In my twenties, I was editor of several vegan websites and I was a strict vegan myself (is there any other kind)? I came to the lifestyle like many young women of my generation:
1. I read Skinny Bitch
2. Felt outraged
3. Saw a chance to lose weight and be right about everything all the time
As an editor and community manager, I learned there are two types of vegans: lifelong, committed vegans looking for incremental progress on animal welfare, and new vegans armed with questionable research and a need to troll. I started off in the latter camp, but over the years I’ve evolved (or my family would have disowned me by now).
The vegan creed is that animals do not exist to provide entertainment or assist in the survival of humans. They are autonomous beings with the right to live as nature intended. Sounds nice, but I have two big problems with this theory. One is that it ignores the inherent cruelty of nature. Let’s break down what it means for all horses alive today to be “wild.” You won’t get very far before envisioning fields of starving, neglected horses. The other problem with this theory is that horses and humans have been partners for centuries. No vegan would deny there’s a spiritual connection between the two species.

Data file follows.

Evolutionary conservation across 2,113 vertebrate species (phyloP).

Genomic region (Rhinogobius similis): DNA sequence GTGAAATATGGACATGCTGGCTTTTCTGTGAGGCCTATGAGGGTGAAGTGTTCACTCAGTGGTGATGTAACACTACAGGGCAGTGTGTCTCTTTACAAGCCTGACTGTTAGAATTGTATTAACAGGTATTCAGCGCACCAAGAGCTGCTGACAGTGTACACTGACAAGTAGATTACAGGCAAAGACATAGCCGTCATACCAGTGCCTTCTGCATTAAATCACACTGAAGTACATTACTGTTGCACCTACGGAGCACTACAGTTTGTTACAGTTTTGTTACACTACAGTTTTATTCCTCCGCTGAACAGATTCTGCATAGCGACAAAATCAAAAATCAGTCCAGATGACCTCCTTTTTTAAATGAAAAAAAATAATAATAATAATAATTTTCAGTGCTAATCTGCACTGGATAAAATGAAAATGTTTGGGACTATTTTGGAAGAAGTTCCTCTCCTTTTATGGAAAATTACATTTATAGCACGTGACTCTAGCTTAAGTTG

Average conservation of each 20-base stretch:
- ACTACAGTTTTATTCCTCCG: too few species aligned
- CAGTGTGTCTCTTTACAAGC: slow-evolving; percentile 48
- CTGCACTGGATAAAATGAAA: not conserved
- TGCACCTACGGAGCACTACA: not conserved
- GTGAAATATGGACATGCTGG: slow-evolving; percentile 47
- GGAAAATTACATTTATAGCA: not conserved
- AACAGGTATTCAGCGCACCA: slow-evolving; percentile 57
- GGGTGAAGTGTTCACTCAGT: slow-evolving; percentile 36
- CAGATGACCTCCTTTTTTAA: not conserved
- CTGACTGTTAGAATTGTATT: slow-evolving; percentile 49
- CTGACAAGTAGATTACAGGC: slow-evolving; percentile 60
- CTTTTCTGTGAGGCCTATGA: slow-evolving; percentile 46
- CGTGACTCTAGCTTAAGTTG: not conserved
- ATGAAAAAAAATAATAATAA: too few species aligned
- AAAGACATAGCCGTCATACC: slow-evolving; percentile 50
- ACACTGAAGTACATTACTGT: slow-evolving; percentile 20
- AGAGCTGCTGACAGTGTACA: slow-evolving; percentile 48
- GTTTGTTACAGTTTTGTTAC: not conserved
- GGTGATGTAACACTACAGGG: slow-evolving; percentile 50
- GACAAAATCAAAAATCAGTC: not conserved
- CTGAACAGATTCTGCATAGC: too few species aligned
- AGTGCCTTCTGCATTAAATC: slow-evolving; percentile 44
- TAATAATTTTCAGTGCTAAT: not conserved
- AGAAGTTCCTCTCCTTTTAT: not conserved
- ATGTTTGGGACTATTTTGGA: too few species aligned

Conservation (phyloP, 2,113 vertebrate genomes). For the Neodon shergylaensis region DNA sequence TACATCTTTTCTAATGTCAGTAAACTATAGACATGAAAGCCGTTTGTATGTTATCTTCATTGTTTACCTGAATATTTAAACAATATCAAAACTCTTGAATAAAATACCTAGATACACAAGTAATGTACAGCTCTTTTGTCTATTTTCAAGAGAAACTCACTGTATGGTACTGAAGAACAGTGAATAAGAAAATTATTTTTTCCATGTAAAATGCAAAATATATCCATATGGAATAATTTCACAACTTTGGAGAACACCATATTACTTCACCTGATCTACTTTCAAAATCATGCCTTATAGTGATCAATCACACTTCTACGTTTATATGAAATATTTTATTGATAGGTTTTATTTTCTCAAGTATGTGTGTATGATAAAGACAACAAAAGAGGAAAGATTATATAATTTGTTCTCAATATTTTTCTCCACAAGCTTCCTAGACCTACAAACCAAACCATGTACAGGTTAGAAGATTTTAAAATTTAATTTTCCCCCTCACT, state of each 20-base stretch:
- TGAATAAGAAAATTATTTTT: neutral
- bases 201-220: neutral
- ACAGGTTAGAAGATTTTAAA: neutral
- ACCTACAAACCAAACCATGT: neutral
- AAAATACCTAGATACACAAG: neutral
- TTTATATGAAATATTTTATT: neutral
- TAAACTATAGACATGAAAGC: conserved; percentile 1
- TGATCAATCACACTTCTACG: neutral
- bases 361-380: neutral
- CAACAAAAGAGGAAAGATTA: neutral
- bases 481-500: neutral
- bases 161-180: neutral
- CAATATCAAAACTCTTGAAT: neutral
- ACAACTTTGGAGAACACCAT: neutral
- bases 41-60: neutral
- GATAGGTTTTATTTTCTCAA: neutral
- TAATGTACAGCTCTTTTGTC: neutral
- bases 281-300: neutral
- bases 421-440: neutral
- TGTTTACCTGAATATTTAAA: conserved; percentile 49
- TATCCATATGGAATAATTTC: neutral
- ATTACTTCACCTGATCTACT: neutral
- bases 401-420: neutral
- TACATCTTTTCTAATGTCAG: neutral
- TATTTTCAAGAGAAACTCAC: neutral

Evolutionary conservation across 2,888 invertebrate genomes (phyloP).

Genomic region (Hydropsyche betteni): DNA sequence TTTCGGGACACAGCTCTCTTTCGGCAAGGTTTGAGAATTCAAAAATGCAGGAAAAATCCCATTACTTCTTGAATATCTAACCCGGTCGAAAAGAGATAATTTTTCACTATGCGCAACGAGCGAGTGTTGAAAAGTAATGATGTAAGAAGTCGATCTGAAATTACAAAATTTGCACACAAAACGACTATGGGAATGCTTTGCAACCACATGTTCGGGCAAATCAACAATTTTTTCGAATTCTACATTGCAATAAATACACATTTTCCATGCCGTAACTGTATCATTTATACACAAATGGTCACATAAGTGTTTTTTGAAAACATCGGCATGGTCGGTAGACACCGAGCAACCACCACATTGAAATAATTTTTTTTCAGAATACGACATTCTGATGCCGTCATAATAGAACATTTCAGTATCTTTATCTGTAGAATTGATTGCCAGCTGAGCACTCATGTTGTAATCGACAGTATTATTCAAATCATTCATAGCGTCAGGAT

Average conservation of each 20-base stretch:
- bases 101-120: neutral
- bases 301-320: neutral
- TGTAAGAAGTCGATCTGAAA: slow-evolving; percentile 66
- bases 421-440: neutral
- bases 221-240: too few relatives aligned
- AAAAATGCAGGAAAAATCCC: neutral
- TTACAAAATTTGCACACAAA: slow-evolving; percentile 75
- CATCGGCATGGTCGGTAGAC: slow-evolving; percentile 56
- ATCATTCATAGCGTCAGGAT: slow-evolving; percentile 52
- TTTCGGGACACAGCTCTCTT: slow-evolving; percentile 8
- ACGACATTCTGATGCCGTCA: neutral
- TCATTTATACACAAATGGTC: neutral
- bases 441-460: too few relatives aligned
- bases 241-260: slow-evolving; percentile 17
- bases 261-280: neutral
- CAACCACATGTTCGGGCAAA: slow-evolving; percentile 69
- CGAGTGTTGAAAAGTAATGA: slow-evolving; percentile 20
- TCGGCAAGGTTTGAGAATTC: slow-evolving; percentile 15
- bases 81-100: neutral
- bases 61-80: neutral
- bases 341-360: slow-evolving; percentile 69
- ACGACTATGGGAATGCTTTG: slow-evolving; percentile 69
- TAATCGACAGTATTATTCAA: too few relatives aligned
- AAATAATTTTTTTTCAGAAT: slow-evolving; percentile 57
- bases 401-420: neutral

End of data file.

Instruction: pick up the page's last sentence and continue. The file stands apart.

“Saying horses shouldn’t be ridden is like saying humans shouldn’t work.”
As horse people, we know there’s a world of difference between a well-cared for working horse, and an abused or neglected horse. If vegans really want to help horses, they should take the time to learn about horse care, behavior, and training methods like positive reinforcement. They should volunteer at a horse rescue. Protesting horse shows or the idea of not riding horses at all does not help horses. It’s just an ego trip.
Saying horses shouldn’t be ridden is like saying humans shouldn’t work. If all I had to do was eat, sleep, and spend an hour a day learning how to communicate better with my work wife, I’d be fine. I wouldn’t be happy if I had to constantly change herds, work through pain, fear physical punishment, end up on a meat truck…these are the practices vegans can work to change.
I support a style of veganism that embraces a world where people ride horses, and I encourage vegans to educate themselves about the horse world so they can understand the abuses that truly merit activism. As a bonus, they will experience the joy of bonding with a horse. Isn’t that love for animals why we become vegan in the first place?
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Writer and aspiring horse lady. She lives in Texas with her husband, daughter, and dogs Thunder & Coco.